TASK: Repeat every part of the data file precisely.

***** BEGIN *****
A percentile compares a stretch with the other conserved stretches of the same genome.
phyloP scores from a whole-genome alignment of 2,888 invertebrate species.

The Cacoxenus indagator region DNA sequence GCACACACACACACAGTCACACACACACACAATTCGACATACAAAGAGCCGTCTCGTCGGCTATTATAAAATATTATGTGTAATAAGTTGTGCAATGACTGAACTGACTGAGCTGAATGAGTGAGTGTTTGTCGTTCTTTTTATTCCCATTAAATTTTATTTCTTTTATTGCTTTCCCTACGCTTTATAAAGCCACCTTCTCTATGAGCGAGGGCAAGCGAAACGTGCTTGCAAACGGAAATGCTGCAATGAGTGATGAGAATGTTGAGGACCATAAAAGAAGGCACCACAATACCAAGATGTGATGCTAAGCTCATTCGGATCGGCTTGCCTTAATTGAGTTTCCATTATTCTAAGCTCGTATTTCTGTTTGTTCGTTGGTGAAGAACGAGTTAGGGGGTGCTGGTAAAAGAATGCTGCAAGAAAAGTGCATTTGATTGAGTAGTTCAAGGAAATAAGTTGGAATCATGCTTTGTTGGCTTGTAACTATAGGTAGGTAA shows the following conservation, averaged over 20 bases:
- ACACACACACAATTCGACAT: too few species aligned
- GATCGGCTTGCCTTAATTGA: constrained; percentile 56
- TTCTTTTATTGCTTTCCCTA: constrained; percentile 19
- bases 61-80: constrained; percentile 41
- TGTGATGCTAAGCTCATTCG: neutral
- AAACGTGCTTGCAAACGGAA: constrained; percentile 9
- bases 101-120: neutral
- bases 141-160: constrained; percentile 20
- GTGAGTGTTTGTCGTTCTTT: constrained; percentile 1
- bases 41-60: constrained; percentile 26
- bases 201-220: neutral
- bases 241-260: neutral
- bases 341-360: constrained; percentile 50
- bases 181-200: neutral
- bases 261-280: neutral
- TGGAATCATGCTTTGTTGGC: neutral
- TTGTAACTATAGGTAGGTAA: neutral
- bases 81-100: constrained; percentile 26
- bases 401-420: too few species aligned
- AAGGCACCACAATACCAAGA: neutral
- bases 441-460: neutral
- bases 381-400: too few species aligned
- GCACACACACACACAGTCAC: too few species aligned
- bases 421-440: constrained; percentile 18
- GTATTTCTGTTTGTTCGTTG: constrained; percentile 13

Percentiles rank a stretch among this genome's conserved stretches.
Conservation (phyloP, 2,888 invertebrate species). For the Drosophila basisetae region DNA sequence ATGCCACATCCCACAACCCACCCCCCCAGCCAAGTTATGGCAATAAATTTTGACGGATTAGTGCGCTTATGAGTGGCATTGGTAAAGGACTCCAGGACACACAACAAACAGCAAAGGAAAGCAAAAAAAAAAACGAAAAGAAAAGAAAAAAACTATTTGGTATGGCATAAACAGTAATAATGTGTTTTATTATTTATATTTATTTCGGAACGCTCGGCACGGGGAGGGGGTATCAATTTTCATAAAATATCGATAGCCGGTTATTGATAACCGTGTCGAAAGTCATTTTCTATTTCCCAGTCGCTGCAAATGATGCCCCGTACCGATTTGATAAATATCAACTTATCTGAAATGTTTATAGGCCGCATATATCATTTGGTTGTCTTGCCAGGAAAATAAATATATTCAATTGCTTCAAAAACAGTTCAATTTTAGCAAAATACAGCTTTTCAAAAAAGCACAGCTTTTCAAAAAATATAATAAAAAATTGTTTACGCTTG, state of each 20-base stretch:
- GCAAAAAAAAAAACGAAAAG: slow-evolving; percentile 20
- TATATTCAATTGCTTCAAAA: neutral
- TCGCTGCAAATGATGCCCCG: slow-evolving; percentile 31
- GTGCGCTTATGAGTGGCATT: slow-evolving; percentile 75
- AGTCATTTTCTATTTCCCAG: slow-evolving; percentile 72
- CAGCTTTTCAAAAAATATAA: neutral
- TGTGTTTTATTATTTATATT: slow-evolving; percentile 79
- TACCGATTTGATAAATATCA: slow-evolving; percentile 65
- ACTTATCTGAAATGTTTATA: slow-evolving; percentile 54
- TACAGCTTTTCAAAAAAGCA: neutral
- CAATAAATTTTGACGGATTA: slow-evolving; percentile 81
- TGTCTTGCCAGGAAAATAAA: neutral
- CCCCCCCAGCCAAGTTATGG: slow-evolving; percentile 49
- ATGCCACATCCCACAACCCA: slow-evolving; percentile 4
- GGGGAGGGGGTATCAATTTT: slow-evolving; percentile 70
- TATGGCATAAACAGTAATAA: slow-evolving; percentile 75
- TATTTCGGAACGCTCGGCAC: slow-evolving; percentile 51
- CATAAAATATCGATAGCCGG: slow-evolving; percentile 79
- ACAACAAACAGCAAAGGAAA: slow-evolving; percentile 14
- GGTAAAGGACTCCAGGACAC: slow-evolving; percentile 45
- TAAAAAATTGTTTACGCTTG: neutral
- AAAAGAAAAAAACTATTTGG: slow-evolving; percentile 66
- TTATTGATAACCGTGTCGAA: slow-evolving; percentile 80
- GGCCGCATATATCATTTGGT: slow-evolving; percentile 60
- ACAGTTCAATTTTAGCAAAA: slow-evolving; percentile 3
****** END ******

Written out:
A percentile compares a stretch with the other conserved stretches of the same genome.
phyloP scores from a whole-genome alignment of 2,888 invertebrate species.

The Cacoxenus indagator region DNA sequence GCACACACACACACAGTCACACACACACACAATTCGACATACAAAGAGCCGTCTCGTCGGCTATTATAAAATATTATGTGTAATAAGTTGTGCAATGACTGAACTGACTGAGCTGAATGAGTGAGTGTTTGTCGTTCTTTTTATTCCCATTAAATTTTATTTCTTTTATTGCTTTCCCTACGCTTTATAAAGCCACCTTCTCTATGAGCGAGGGCAAGCGAAACGTGCTTGCAAACGGAAATGCTGCAATGAGTGATGAGAATGTTGAGGACCATAAAAGAAGGCACCACAATACCAAGATGTGATGCTAAGCTCATTCGGATCGGCTTGCCTTAATTGAGTTTCCATTATTCTAAGCTCGTATTTCTGTTTGTTCGTTGGTGAAGAACGAGTTAGGGGGTGCTGGTAAAAGAATGCTGCAAGAAAAGTGCATTTGATTGAGTAGTTCAAGGAAATAAGTTGGAATCATGCTTTGTTGGCTTGTAACTATAGGTAGGTAA shows the following conservation, averaged over 20 bases:
- ACACACACACAATTCGACAT: too few species aligned
- GATCGGCTTGCCTTAATTGA: constrained; percentile 56
- TTCTTTTATTGCTTTCCCTA: constrained; percentile 19
- bases 61-80: constrained; percentile 41
- TGTGATGCTAAGCTCATTCG: neutral
- AAACGTGCTTGCAAACGGAA: constrained; percentile 9
- bases 101-120: neutral
- bases 141-160: constrained; percentile 20
- GTGAGTGTTTGTCGTTCTTT: constrained; percentile 1
- bases 41-60: constrained; percentile 26
- bases 201-220: neutral
- bases 241-260: neutral
- bases 341-360: constrained; percentile 50
- bases 181-200: neutral
- bases 261-280: neutral
- TGGAATCATGCTTTGTTGGC: neutral
- TTGTAACTATAGGTAGGTAA: neutral
- bases 81-100: constrained; percentile 26
- bases 401-420: too few species aligned
- AAGGCACCACAATACCAAGA: neutral
- bases 441-460: neutral
- bases 381-400: too few species aligned
- GCACACACACACACAGTCAC: too few species aligned
- bases 421-440: constrained; percentile 18
- GTATTTCTGTTTGTTCGTTG: constrained; percentile 13

Percentiles rank a stretch among this genome's conserved stretches.
Conservation (phyloP, 2,888 invertebrate species). For the Drosophila basisetae region DNA sequence ATGCCACATCCCACAACCCACCCCCCCAGCCAAGTTATGGCAATAAATTTTGACGGATTAGTGCGCTTATGAGTGGCATTGGTAAAGGACTCCAGGACACACAACAAACAGCAAAGGAAAGCAAAAAAAAAAACGAAAAGAAAAGAAAAAAACTATTTGGTATGGCATAAACAGTAATAATGTGTTTTATTATTTATATTTATTTCGGAACGCTCGGCACGGGGAGGGGGTATCAATTTTCATAAAATATCGATAGCCGGTTATTGATAACCGTGTCGAAAGTCATTTTCTATTTCCCAGTCGCTGCAAATGATGCCCCGTACCGATTTGATAAATATCAACTTATCTGAAATGTTTATAGGCCGCATATATCATTTGGTTGTCTTGCCAGGAAAATAAATATATTCAATTGCTTCAAAAACAGTTCAATTTTAGCAAAATACAGCTTTTCAAAAAAGCACAGCTTTTCAAAAAATATAATAAAAAATTGTTTACGCTTG, state of each 20-base stretch:
- GCAAAAAAAAAAACGAAAAG: slow-evolving; percentile 20
- TATATTCAATTGCTTCAAAA: neutral
- TCGCTGCAAATGATGCCCCG: slow-evolving; percentile 31
- GTGCGCTTATGAGTGGCATT: slow-evolving; percentile 75
- AGTCATTTTCTATTTCCCAG: slow-evolving; percentile 72
- CAGCTTTTCAAAAAATATAA: neutral
- TGTGTTTTATTATTTATATT: slow-evolving; percentile 79
- TACCGATTTGATAAATATCA: slow-evolving; percentile 65
- ACTTATCTGAAATGTTTATA: slow-evolving; percentile 54
- TACAGCTTTTCAAAAAAGCA: neutral
- CAATAAATTTTGACGGATTA: slow-evolving; percentile 81
- TGTCTTGCCAGGAAAATAAA: neutral
- CCCCCCCAGCCAAGTTATGG: slow-evolving; percentile 49
- ATGCCACATCCCACAACCCA: slow-evolving; percentile 4
- GGGGAGGGGGTATCAATTTT: slow-evolving; percentile 70
- TATGGCATAAACAGTAATAA: slow-evolving; percentile 75
- TATTTCGGAACGCTCGGCAC: slow-evolving; percentile 51
- CATAAAATATCGATAGCCGG: slow-evolving; percentile 79
- ACAACAAACAGCAAAGGAAA: slow-evolving; percentile 14
- GGTAAAGGACTCCAGGACAC: slow-evolving; percentile 45
- TAAAAAATTGTTTACGCTTG: neutral
- AAAAGAAAAAAACTATTTGG: slow-evolving; percentile 66
- TTATTGATAACCGTGTCGAA: slow-evolving; percentile 80
- GGCCGCATATATCATTTGGT: slow-evolving; percentile 60
- ACAGTTCAATTTTAGCAAAA: slow-evolving; percentile 3